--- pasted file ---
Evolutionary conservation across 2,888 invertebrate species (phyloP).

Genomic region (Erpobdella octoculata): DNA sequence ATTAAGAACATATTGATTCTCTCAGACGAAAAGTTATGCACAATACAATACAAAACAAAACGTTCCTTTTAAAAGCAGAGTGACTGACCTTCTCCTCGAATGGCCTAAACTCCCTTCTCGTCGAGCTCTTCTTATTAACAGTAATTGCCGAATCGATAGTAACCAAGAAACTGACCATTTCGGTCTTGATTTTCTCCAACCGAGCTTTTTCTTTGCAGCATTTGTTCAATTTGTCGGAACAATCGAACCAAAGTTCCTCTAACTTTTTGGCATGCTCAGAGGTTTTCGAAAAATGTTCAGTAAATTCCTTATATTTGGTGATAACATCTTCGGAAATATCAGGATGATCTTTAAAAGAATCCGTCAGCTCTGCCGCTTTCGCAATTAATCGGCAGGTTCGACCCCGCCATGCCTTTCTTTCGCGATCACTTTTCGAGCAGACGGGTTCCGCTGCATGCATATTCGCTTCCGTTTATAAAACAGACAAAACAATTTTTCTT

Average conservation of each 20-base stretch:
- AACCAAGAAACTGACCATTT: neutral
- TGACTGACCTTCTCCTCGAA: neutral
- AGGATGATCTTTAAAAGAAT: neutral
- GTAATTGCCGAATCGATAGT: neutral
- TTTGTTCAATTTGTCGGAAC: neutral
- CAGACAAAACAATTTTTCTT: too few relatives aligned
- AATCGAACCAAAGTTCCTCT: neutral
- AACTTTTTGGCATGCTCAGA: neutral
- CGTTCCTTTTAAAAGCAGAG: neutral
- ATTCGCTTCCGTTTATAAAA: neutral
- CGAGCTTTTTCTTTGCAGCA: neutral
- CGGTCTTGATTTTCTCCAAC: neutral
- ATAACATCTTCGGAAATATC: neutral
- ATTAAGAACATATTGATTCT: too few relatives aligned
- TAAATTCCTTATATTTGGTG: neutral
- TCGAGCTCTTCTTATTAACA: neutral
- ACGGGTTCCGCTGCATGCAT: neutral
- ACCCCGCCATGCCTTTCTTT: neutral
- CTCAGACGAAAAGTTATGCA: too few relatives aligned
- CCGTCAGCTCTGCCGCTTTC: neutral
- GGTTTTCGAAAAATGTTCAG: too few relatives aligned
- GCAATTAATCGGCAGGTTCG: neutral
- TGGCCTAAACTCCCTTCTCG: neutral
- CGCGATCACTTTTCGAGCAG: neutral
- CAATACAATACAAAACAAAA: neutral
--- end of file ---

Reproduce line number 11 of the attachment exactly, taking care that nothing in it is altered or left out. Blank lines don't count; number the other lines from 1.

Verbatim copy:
- AACTTTTTGGCATGCTCAGA: neutral